International survey on central bank digital currencies |

Timeline of our consultation stages

We're in Stage 2 of our consultation phase.

  1. Stage 1 – Issues paper and first consultation

  2. Stage 2 - Design paper and second consultation

  3. Stage 3 and 4 – Will depend on the outcome of stage 2 and may include future consultations

What is digital cash?



Video transcript

Audio: The way New Zealanders pay for things is changing.

Visual: The words digital cash appear on screen.

Audio: Digital payments are becoming more popular and we're not using cash as much as we used to.

Visual: Coins falling out of a purse

Audio: We also have a lot more choice in how we pay.

Visual: Banknotes (cash) and cards appear on screen.

Audio: Sometimes we send money from one bank account to another

Visual: A woman sitting behind her laptop. Left and right arrows point to two buildings on either side.

Audio: or tap and pay with our card or phone.

Visual: A hand tapping a phone on an EFTPOS terminal.

Audio: To keep up with the changing times, we're looking at the possibility of issuing digital cash.

Visual: A circle with the word past interlocks with a square with the word future.

Audio: This would be a digital version of cash issued by us, the Reserve Bank of New Zealand - Te Pūtea Matua, but it wouldn't replace cash.

Visual: A round coin and a rectangular coin (representing digital cash) appear on screen.

Audio: Cash will still be available.

Visual: Banknotes, a stack of coins and a tick on appear on screen.

Audio: This makes it different from cryptocurrencies that are issued by private firms and not as stable.

Visual: A circle with a bitcoin symbol transitions to a dollar symbol.

Audio: We want everyone to have access to digital cash, even if you don't have a bank account.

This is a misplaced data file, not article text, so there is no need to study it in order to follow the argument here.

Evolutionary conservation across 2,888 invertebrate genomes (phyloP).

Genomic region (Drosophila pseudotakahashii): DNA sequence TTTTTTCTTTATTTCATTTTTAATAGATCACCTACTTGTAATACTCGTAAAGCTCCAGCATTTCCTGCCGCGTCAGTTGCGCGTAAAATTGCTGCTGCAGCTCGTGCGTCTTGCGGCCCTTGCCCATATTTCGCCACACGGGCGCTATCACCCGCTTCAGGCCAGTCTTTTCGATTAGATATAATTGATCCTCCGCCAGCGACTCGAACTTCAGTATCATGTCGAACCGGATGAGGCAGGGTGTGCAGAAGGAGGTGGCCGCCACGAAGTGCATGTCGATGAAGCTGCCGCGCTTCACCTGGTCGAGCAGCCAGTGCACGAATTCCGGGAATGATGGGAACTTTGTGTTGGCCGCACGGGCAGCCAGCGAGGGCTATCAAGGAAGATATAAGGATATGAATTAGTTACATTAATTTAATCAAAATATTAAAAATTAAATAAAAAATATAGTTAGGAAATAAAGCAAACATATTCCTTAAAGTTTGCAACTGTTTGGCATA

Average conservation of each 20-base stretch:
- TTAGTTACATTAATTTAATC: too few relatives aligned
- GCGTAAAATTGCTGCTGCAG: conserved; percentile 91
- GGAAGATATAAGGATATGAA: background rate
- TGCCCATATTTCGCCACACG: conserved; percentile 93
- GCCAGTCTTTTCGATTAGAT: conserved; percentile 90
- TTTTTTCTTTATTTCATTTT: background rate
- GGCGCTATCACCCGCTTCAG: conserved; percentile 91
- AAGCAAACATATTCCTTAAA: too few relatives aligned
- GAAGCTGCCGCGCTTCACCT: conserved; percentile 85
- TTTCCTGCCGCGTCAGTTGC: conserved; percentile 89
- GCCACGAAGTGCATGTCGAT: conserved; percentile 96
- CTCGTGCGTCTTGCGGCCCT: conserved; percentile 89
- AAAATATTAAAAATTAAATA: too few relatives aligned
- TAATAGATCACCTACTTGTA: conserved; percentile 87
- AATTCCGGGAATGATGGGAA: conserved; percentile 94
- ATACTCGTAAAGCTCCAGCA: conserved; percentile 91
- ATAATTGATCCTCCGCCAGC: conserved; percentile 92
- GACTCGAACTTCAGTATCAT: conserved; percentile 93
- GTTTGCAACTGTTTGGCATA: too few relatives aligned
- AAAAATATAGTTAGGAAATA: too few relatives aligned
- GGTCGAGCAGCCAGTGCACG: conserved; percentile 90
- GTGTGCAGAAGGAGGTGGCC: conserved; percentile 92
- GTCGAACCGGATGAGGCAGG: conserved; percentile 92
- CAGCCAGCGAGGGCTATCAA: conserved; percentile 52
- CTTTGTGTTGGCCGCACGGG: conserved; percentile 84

Visual: A map of New Zealand appears on screen.

Audio: Like bank notes, you could use digital cash to make payments when the power

Visual: A circle with a cross transitions to a circle with a line through the middle and a fading lightning bolt in the background.

Audio: or internet is down

Visual: A computer with a smiley face changes to a sad face.

Audio: like in an emergency.

Visual: A cellphone with a large exclamation mark on its screen

Audio: If you want, you'll be able to use a physical card to access your digital cash.

Visual: A bank card with the digital cash symbol appears on screen.

Audio: and on devices like your phone

Visual: A hand tapping a cellphone with the digital cash symbol on its screen.

Audio: your watch,

Visual: A smartwatch with the digital cash symbol on its screen.

Audio: or through cards in a digital wallet.

Visual: A card wallet appears on screen.

Audio: These would be provided by a private company or your bank.

Visual: A building with the words AnyBank.

Audio: You'll be able to use your digital cash to buy things online, in shops

Visual: A shopping trolley full of food

Audio: pay bills 

Visual: A laptop screen with the words Pay Now on screen.

Audio: or send money to your friends and family/whānau in an instant.

Visual: Two cellphones tap each other. One cellphone has the digital cash symbol, the other has a heart.

Audio: Similar to bank notes and coins, digital cash would work

Visual: A heart with the digital cash symbol appears on screen.

Audio: with current payment options and you can switch between the two.

Visual: The heart expands to reveal banknotes, coins, digital cash and bank cards.

Audio: Your transactions will be private, meaning we won't be able to see how you spend your money or control where you spend your money.

Visual: A shield with a thumb print appears on screen.

Audio: Just like the money you use today, you can trust that digital cash will be safe and secure.

Visual: A shield with the digital cash symbol appears on screen.

Audio: We’ll protect your digital cash from any cyber attacks, theft or fraud.

Visual: Four pins, one in each corner, move towards the shield.

Audio: We haven't made a decision if we'll introduce digital cash. We're still exploring the possibilities of how it might work, and we want your feedback on the features that are important to you.

Visual: Bubbles with a question mark symbol appear on screen. This transitions to a magnifying glass with a question mark, and then a speech bubble with a question mark.

Audio: Please visit our website to learn more and have your say.

Visual: Words on screen say This transitions to a pink end screen with Reserve Bank of New Zealand -  Te Pūtea Matua.

Survey accessibility

We're developing alternate formats for our digital cash consultation paper. These will be available in late June.

If you can't complete the online survey, you can post your feedback to: Future of Money, Reserve Bank of New Zealand, 2 The Terrace, Wellington.